Saturday, June 25, 2011

Be Still

When I worked full-time, I could very easily get myself lost in the minutiae of my days. I always had tasks in the office that needed doing and when I got home, well, meals didn't cook themselves and the cats didn't so much as lift a paw to clean for me and my husband. Now that I'm transitioning home, the stress has lessened somewhat.

I've faced a steep learning curve in my homemaking skills, but I love being able to learn new skills and figure out how to run a household most effectively. There's the stress of moving to a new place and in some ways, reinvent myself. After all, I am no longer identified simply by my old profession. Now I am known more as the wife of someone, the lady who tutors homeschoolers, who loves history and politics, who writes, gardens and knits, who loves the Lord. Instead of being what the world and the workplace would make of me, I am getting to be the person God would have me be. It's hard to explain, but somehow I feel more like myself than I have in years.

And yet there's still a busyness there and it's something I feel called to work on. Diligence is important and the ever popular Proverbs 31 woman is a model of industry for us all. However, we also have Martha and Mary to look at. And in Mary, God shows us that sometimes you just have to put that broom down, be still and sit at the feet of Jesus. Just as Elijah heard God speak to him in that "still, small voice" (1 Kings 19), sometimes we too have to open our hearts and be willing to hear God in our lives.

In addition to biblical models of work and industriousness, American culture in some ways seems to celebrate being constantly busy. We must have blackberries in order to be always reachable, people will talk often about how much activity has filled their days and so on. However, it feels so freeing to pull oneself away from that mentality and take time to pray, read Scripture and simply be in the presence of God without feeling the need to rush through quiet time. Days can be full of action, but they need this contemplation and communion, too.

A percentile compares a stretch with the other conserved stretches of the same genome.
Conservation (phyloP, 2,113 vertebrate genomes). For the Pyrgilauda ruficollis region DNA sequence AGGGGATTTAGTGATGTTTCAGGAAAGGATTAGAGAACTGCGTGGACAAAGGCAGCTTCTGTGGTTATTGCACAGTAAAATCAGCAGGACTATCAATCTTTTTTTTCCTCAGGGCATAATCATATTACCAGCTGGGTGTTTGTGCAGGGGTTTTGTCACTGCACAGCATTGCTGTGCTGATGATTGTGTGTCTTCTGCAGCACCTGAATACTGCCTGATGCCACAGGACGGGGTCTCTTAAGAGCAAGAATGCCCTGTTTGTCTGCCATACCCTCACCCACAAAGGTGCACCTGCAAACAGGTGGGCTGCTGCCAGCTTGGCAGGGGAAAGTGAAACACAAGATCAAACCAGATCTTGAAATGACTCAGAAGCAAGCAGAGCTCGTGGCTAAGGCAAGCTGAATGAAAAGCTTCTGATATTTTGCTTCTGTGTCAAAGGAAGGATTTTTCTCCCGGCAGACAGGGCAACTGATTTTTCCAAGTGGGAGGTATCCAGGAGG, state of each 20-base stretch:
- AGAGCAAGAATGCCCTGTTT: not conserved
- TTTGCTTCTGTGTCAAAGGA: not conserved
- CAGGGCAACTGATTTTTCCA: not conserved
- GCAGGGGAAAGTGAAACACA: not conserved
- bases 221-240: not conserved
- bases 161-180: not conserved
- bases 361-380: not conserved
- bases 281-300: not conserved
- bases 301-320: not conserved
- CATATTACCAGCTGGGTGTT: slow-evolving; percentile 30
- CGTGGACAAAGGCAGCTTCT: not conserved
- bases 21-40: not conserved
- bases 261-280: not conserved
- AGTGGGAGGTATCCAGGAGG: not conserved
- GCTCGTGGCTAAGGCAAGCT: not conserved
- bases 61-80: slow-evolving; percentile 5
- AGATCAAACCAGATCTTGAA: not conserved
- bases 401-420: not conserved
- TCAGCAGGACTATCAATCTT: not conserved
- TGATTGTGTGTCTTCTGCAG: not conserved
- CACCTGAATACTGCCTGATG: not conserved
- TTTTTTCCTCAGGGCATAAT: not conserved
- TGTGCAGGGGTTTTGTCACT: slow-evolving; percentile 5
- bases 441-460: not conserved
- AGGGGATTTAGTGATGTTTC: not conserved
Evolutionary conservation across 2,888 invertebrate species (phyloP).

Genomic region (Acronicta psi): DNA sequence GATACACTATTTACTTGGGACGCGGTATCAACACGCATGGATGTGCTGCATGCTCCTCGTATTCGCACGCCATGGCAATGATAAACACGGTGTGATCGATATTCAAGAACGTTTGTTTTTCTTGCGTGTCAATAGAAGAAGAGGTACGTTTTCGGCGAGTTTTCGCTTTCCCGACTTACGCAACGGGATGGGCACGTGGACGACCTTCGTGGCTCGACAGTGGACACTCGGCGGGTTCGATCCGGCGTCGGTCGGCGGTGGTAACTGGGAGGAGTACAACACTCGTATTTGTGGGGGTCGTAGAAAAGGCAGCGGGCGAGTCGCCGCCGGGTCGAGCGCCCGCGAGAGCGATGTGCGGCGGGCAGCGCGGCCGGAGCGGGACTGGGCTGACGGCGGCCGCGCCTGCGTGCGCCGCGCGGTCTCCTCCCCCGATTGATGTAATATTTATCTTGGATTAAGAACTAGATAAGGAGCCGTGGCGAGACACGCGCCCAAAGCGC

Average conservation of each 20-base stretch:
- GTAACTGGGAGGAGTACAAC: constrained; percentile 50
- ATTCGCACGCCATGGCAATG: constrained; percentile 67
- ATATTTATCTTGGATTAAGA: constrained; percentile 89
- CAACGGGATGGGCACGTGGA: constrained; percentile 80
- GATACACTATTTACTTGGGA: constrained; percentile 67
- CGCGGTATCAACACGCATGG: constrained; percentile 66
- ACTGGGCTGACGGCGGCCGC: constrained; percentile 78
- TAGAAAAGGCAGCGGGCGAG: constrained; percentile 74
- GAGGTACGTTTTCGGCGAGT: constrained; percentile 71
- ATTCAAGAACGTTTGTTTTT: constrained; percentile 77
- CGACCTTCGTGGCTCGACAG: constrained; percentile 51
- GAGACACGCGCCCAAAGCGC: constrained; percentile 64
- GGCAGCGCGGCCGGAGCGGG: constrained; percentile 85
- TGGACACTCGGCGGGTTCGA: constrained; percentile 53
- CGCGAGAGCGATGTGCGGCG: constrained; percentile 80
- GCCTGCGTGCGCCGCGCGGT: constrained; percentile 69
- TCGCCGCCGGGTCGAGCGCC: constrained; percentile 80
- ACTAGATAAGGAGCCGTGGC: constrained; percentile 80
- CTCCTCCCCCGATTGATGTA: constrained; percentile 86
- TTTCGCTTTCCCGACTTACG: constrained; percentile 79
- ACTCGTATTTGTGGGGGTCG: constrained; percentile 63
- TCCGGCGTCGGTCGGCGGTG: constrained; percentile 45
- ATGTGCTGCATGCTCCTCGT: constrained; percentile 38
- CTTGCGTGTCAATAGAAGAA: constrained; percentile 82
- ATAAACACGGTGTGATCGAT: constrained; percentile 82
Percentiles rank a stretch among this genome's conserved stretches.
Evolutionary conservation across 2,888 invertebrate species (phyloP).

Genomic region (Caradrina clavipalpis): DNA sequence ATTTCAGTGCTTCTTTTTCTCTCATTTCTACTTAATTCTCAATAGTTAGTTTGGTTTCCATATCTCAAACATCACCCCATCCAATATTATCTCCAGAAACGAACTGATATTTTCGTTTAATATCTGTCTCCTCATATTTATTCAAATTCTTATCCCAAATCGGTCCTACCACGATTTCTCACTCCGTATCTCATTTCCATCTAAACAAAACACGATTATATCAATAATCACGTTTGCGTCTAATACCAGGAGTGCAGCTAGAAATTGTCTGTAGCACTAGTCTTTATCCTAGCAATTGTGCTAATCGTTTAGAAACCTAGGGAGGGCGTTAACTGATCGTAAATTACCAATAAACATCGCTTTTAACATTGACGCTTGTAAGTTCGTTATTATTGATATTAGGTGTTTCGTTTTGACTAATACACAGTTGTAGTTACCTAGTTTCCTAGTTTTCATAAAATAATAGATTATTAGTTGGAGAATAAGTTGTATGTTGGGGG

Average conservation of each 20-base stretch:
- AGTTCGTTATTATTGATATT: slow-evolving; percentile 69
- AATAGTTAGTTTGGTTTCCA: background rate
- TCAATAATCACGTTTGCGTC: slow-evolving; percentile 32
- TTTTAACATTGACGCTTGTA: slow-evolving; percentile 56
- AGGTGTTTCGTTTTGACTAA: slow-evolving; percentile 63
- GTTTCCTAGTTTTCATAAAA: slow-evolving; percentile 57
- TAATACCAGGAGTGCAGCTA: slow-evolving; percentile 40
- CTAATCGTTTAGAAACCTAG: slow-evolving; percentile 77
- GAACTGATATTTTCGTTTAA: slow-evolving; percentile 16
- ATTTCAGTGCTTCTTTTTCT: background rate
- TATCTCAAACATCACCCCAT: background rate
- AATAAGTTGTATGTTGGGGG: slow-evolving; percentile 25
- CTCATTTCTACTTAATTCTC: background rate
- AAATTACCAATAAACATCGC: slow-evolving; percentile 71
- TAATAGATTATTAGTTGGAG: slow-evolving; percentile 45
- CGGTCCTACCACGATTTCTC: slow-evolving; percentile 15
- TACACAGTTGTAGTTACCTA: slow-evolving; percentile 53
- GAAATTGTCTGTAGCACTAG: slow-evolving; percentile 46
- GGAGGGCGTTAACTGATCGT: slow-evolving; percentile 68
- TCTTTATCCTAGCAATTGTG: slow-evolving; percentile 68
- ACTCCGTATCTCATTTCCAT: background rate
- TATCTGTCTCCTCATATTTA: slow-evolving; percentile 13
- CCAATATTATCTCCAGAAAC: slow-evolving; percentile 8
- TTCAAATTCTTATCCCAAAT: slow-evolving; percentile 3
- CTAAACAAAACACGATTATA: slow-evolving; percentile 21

Linked at
and also at on Wise Woman link up.

Wednesday, June 22, 2011

Midweek Links - Issues Affecting Women and Families

I know these issues aren't strictly homemaking material. However, as a Christian and as someone who tries to be a responsible citizen, I find it helpful to keep up to date on various political issues that affect homes and families. And that's exactly what I have on tap this week - some informative reading on various issues. And since these are controversial issues, I will point out that since these articles are not Scripture, they are not infallible and by linking to them, I am not saying that I agree with every single word of every single one of them, though I did find them all worth reading.

The Slutwalk phenomenon is one which I have found mystifying for a number of reasons. In this article published over at LAF, British scholar Robin Phillips does a wonderful job not only of explaining the Slutwalk movement, but of unpacking the messages that it sends about women and just how damaging can be.

And here's an interesting conundrum. I've written before about feeling encouraged by the reported rise in pro-life sentiment in recent years. However, while many people of various religious affiliations report that they do not think abortion is moral, each group seems to have far more people thinking that abortion should be available in their community than the number who believe abortion is morally acceptable. Perhaps it's time for some real soul-searching as to why so many of us in this nation think that something we find morally unacceptable should be available in our communities.

Even though I don't always agree with the articles in Christianity Today, they do sometimes post things that make me think. And I did really like this article on adoption. The author has some interesting points to make in terms of adoption and orphan care as discussed in the Bible, and his article is an inspiring call to action.

I try to avoid much of the vitriol surrounding the gay marriage debate, but this article on federal governement sensitivity training rather infuriated me. I'm not ashamed to say that I believe in traditional marriage and in my mind, those who believe marriage should be between a man and a woman only are not racists or hatemongers. Far from it. The people I know who oppose gay marriage do not hate homosexuals or wish them harm. They oppose the practice of gay marriage on moral and religious grounds, and defending the Bible and the instructions that it gives us does not constitute hate speech. By equating opposition to gay marriage with racists, Christians and others who oppose the practice are being marginalized by association with a set of behaviors and school of thought(racisim) that most find abhorrent. When I see the government trying to classify Christian beliefs as "hate speech", it's impossible not to see that as a government attack on traditional Christianity and that both frightens and saddens me.